1. Either the husband or the wife had a previous unresolved marriage, which can be the source of the request for the divorce.
  2. Intended absence of the opposition party for one year or more
  3. External affairs
  4. Vicious behavior
  5. Illegal contract
  6. Negligence of duty
  7. Frequent intoxication
  8. The opposition party is in the custody of state or federal correctional institution while filing the complaint
  9. Lived separately at a stretch for more than one year without any cohabitation
  10. Disagreement (unless the third party denies it)
  11. Filing a divorce from outside the state in which the marriage had taken place. In that case, the party filing for the case is free from the obligations of the marriage, and the other party within the state remains under those obligations.

Dissolution Process – Explained

The petition that is filed must be legally served on the other spouse. The order may be reversed in some states, and in which case, your lawyer will advise it. It’s then time to wait for the other spouse’s response and state her opinion on whether they agree with the dissolution papers.

As the case proceeds, the petitioner may ask you to clarify the dissolution and explain your reason for wanting it. Both spouses shall have to provide complete financial disclosure to the court that contains the details of all their assets and liabilities.

If the case does not settle, it will move forward to a trial at the time of which both sides can present the evidence and testimony before it all gets decided.

If the process is complicated, it might take you somewhere between 10-12 months or more to reach a final decision. Since all the process requires clear evidence for you to win the legal dispute, you must speak with a lawyer who understands your case, your rights, and other specific details that matter to help you side the resolution in your favor.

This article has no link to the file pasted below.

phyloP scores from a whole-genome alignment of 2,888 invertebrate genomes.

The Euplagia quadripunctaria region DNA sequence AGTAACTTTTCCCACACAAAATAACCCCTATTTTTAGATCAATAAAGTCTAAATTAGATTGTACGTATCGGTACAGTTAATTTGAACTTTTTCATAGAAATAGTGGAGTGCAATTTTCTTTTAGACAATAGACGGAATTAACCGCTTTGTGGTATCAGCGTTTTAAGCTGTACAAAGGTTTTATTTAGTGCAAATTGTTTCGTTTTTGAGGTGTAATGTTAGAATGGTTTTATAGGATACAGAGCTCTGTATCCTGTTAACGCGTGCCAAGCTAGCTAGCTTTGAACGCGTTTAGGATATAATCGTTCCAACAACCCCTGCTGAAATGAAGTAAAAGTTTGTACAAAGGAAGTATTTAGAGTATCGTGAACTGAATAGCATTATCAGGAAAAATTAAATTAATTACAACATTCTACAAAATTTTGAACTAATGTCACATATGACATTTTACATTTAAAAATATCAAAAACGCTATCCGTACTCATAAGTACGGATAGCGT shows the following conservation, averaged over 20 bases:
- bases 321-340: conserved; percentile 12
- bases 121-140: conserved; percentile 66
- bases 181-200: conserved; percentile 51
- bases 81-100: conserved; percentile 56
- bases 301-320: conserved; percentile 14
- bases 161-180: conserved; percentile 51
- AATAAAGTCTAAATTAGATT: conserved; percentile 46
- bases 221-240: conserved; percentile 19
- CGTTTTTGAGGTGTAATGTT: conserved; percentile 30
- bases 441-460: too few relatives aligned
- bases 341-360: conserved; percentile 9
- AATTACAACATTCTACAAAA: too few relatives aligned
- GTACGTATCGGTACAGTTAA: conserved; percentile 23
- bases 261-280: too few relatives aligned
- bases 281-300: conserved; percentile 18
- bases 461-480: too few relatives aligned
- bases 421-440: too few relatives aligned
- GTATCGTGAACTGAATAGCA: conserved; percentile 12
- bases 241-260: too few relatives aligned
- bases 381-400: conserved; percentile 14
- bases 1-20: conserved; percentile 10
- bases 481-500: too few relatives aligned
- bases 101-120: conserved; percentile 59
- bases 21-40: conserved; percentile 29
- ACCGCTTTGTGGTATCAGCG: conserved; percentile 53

What is Legal Separation?

According to family law experts, legal separation is the process of rightful separation of the couple’s assets, debts, property, custody, parenting time, etc., without ending the marriage.

Only two reasons stand in a couple’s way of considering legal separation – Religion and Health Insurance. Some people feel morally obliged to the vows exchanged during the marriage, which greatly concerns the religion.

As a result, the couple chooses separate ways without breaking the marriage. The other reason is – being legally separated enables you to remain on your spouse’s health insurance. And with the increasing cost of health insurance every year, staying on a spouse’s health insurance plan is a huge positive.

The Final Note

Dissolution or divorce – both are decisions you cannot take back once it is made. So, for one last time, put aside all impulsive emotions and focus on cooperating with your spouse. Discuss the difficulties with composure and level head, and it will definitely help you reach an agreement without filing for a dispute. After all, separation is a decision that can only hurt you in the long run if it is left unsettled.